Skip to Content

Community fruit picking returns to Blairgowrie and Rattray

Date: Monday 21 August

Community fruit picking returns to Blairgowrie and Rattray

An inspired initiative between a local soft fruit farmer in Rattray and the town’s development trust that raised nearly £13,000 for charity last year is back for 2023.

Last summer, local berry farmers Peter and Melanie Thomson had to take the difficult decision not to supply supermarkets with their blueberry crop as it was no longer financially viable for them to do so.

But, with around 25 hectares of blueberry plants still producing fruit, the family-based firm – working with Blairgowrie and Rattray Development Trust’s BaRI Food Project - opened its gates to local community groups and organisations, donating thousands of pounds-worth of fruit to charity and the local community.

A number of pick your own days, supported by local volunteers from more than a dozen groups, were held at the end of the summer and through the autumn until late November.

And after a post on social media went viral, local residents and visitors from all over Scotland flocked to the berry fields of Blair to pick the blueberries and save the crop from going to waste - all for the cost of a donation.

This year, the family have decided to open the gates to their berry fields once more, supporting local groups and organisations while at the same time reducing food waste.

Lesley McDonald is project development coordinator at BRDT.

She said: “Once again we are in the ridiculous situation where local fruit cannot be picked commercially due to it being cheaper for supermarkets to import it from thousands of miles away than it is to support our own locally grown produce - despite a globally understood need for increasing biodiversity and encouraging healthy local food systems.

“Alongside others, the BaRI Food Project and BiodiversityBlair are keen to support a return to growing locally for the benefit of our community.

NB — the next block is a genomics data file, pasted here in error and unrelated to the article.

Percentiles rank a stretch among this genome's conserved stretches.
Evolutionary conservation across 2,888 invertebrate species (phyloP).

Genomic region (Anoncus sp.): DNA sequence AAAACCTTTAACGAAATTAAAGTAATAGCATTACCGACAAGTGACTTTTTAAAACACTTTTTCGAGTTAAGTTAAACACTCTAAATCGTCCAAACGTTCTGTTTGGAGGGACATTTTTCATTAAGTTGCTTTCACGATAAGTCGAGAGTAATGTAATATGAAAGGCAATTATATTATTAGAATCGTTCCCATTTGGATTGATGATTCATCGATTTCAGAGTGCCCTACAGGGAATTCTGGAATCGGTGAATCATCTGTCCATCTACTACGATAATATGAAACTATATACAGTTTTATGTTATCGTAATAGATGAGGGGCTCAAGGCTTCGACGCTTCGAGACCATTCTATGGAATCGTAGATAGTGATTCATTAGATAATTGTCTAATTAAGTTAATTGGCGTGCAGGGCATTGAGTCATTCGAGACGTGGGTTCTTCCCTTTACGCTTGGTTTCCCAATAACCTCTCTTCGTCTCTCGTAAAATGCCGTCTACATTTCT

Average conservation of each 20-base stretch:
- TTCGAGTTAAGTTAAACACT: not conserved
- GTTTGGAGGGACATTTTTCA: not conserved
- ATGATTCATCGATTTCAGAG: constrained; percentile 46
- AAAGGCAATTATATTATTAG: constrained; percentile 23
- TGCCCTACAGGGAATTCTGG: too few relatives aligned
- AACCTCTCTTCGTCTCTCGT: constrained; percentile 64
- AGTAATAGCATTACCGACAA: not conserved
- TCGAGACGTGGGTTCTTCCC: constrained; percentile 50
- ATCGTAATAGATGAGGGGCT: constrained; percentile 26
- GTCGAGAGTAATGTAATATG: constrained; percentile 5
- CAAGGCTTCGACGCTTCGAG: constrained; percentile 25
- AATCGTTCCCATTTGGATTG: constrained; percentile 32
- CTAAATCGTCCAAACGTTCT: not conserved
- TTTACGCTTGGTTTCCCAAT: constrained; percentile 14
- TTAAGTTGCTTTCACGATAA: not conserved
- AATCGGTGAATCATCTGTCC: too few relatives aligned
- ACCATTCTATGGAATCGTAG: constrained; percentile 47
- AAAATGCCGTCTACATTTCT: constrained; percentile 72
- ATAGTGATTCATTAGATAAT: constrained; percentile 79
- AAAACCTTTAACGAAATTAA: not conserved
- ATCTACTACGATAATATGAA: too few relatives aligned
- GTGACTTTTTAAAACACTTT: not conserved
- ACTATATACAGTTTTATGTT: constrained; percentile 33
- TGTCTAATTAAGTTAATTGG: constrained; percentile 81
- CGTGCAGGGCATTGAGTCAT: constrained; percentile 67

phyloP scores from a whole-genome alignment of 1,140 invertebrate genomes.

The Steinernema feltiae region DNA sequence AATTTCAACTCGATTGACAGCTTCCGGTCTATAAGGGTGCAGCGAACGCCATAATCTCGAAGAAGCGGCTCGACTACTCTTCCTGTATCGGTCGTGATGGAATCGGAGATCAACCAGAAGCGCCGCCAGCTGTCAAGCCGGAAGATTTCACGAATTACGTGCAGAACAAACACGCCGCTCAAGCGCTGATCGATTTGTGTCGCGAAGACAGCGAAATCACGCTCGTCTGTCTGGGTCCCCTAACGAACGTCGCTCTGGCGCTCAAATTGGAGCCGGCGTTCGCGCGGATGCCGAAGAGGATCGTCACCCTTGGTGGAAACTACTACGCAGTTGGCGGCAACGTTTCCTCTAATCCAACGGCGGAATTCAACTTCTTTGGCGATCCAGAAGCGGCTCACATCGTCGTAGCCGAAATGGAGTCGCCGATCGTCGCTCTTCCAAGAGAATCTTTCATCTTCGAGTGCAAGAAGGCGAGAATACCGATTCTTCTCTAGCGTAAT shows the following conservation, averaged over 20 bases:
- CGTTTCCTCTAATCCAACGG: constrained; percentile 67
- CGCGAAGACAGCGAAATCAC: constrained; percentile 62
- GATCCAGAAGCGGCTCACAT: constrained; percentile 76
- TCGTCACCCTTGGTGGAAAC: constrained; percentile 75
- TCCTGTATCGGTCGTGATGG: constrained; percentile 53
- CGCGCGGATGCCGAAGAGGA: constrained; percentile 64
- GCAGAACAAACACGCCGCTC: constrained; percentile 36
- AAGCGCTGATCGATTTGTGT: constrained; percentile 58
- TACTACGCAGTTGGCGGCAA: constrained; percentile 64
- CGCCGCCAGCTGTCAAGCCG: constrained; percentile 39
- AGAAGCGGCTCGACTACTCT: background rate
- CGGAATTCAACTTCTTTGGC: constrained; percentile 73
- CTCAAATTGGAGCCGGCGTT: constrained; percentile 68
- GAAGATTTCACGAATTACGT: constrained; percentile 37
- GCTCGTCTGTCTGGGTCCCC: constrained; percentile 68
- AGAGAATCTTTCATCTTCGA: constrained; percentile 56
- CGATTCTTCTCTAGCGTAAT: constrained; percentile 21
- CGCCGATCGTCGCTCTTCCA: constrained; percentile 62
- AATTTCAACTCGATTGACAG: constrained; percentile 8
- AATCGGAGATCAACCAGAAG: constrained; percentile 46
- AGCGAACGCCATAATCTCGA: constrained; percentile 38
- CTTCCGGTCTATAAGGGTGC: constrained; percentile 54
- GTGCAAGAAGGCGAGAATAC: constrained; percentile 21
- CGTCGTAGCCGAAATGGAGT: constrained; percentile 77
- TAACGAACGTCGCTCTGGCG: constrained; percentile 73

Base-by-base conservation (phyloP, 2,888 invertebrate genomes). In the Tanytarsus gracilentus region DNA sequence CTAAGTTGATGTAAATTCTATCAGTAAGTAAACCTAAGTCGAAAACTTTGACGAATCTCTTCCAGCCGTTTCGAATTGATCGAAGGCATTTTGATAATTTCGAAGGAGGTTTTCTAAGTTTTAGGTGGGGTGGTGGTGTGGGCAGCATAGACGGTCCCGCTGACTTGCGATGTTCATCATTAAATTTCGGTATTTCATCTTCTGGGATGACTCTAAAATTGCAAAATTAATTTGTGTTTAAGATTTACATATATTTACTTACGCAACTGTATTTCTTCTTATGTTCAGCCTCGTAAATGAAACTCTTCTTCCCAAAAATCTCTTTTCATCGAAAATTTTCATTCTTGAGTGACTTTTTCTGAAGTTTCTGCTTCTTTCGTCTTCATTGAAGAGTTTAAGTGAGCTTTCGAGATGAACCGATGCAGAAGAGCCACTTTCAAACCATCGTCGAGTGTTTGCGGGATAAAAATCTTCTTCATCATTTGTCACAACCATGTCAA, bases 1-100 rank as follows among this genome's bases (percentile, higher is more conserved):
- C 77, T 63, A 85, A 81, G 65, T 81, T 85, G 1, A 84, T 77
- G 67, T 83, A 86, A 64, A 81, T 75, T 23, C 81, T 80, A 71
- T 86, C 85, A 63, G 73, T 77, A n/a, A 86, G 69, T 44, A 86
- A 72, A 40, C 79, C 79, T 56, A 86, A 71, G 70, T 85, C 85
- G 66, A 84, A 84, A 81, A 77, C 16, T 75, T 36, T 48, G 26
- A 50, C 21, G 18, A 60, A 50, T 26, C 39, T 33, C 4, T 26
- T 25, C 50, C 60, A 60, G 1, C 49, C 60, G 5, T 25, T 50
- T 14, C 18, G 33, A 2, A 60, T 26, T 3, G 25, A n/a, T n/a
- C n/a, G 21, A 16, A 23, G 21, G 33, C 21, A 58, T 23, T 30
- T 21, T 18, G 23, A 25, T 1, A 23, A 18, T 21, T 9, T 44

“In Blairgowrie we are lucky to have people like the Thomson family who, although facing difficult decisions, also share our desire to stop food going to waste, and they have created this opportunity to welcome our community to enjoy these delicious berries and for groups and organisations to raise funds.

“BRDT’s work is led by the community for the community and we work with local people, organisations and businesses to help create a thriving and attractive town, with a strong sense of community and identity.

“Since last year, we have been working closely with the Thomsons to help ensure Blair blueberries are picked and distributed within the local community. And through our community engagement work we are able to support local groups and organisations to be involved in making the most of what is a very generous opportunity.

“The way the town pulled together last year to help pick the blueberry crop and raise much-needed funds for a variety of local groups and organisations was just wonderful to see and to be part of and a fantastic example of BRDT’s work in the community in practice, and we’re looking forward to another busy berry picking season this year as well.”

Maddie Thomson added: “We had the idea last year to open the berry fields to the community but without all the volunteers who helped out we would never have been able to raise so much money or save so much of the crop from going to waste.

“The atmosphere on the picking days was really great, and it was nice to see people who had never picked berries before experiencing a little bit of our local heritage – and enjoying fresh, local produce that hadn’t travelled thousands of miles – so it was something we wanted to do again this year.

“Once again, we couldn’t have done this without Lesley, Sam and the BARI Food Project team who have been crucial in helping to get lots of community groups involved.

“Last year we raised more than £12,500 for local groups and charities and we’re looking forward to another busy few weeks ahead.”

Amongst the charities and groups that have signed up so far to be involved are the Isla Gardners, Women’s Walk and Chat, Sustainable Kirriemuir, Rattray Community Garden, the Repair Café, the Perth Amnesty International branch, the Blairgowrie and Rattray Braemar Day Association, Blairgowrie and Rattray Access Network (BRAN), Blairgowrie and Rattray in Bloom, and Rattray Tennis Club.

Picking this year started last week, and will run until late autumn. The fields will be open from 11am to 1pm and 4pm to 6pm on weekdays and 10am to 1pm and 1pm to 4pm at the weekends. Pickers are asked not to pick out with the scheduled times and not to pick the cherries as these are still being picked commercially. Pickers must also meet with the marshal for the day on site before picking. 

Sturdy shoes are recommended and pickers should dress appropriately for the weather conditions on the day.

Punnets can be provided but bringing your own reusable tubs is encouraged. Tips and advice on how to pick – and the benefits of blueberries – will be available on site.

For more information see the dedicated webpage For more information on the BaRI Food Project, email